“You chop their heads off?” I asked my mother, excited at the drama of it but also slightly alarmed. I’d never seen a beheading on the 1 train, even in the gritty 110th Street station.

She assured me that the rules of science required it.

My parents got spooked when the super’s son was found dead in front of our apartment building. That wasn’t their idea of the Great American Dream. Abruptly, we exchanged city life for the sprawling lawns and strong public schools of New York’s northern suburbs. Our new town, Hastings-on-Hudson, wasn’t exactly a bedroom community for Wall Street. Hastings was a history-minded river town that attracted people like my parents, academic and professional types who had considered themselves city people until the first or second child came along.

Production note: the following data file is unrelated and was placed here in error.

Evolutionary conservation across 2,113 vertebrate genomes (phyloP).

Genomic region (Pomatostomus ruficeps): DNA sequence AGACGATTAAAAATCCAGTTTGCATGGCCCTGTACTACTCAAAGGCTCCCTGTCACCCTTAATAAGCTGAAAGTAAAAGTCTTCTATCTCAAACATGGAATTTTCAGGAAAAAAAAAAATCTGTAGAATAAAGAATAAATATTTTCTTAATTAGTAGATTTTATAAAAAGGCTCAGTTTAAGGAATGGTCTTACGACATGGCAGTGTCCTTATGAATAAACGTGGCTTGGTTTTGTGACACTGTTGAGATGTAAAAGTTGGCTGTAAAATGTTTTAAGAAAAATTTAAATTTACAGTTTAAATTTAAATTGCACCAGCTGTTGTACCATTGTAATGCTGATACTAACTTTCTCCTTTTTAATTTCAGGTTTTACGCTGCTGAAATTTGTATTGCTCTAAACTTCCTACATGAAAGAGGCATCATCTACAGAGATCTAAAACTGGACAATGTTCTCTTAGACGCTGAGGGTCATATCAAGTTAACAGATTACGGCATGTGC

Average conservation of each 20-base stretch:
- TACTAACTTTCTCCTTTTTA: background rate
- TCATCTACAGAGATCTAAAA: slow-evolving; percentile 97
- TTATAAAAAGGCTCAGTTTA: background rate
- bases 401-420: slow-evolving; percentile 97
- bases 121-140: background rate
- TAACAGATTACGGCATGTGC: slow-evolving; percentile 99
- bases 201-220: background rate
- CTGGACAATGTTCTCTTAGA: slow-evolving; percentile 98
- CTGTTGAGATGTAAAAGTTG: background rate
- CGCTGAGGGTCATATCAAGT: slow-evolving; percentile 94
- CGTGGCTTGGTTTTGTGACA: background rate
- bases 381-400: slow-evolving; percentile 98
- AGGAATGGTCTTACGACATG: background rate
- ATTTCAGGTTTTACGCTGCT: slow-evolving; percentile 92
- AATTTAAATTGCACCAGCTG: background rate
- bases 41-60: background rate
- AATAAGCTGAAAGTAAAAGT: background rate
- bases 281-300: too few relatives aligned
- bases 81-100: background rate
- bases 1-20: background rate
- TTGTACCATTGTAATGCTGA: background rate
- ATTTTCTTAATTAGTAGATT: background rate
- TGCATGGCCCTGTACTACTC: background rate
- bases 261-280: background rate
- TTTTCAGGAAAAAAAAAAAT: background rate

That corner of Westchester County felt right to my upwardly mobile, immigrant parents. But as the crickets chirped monotonously and the stars twinkled across the broad Westchester sky, all I could think was: What kind of fun am I ever going to find up here?

I was five years old.

We had a two-family house on leafy Cochrane Avenue. Shortly before my brother, Emmanuel, arrived, we traded up to a turn-of-the-century two-story expanded colonial on the same block. My parents yanked off the white aluminum siding, installed a deck, upgraded the landscaping, tore up the driveway, built a rock garden, and turned the detached garage into a furnished studio. Actually, my mother did all that work herself, including jackhammering the driveway and removing the special garage extension installed by the previous owner to accommodate his 1962 Cadillac fins.

* * *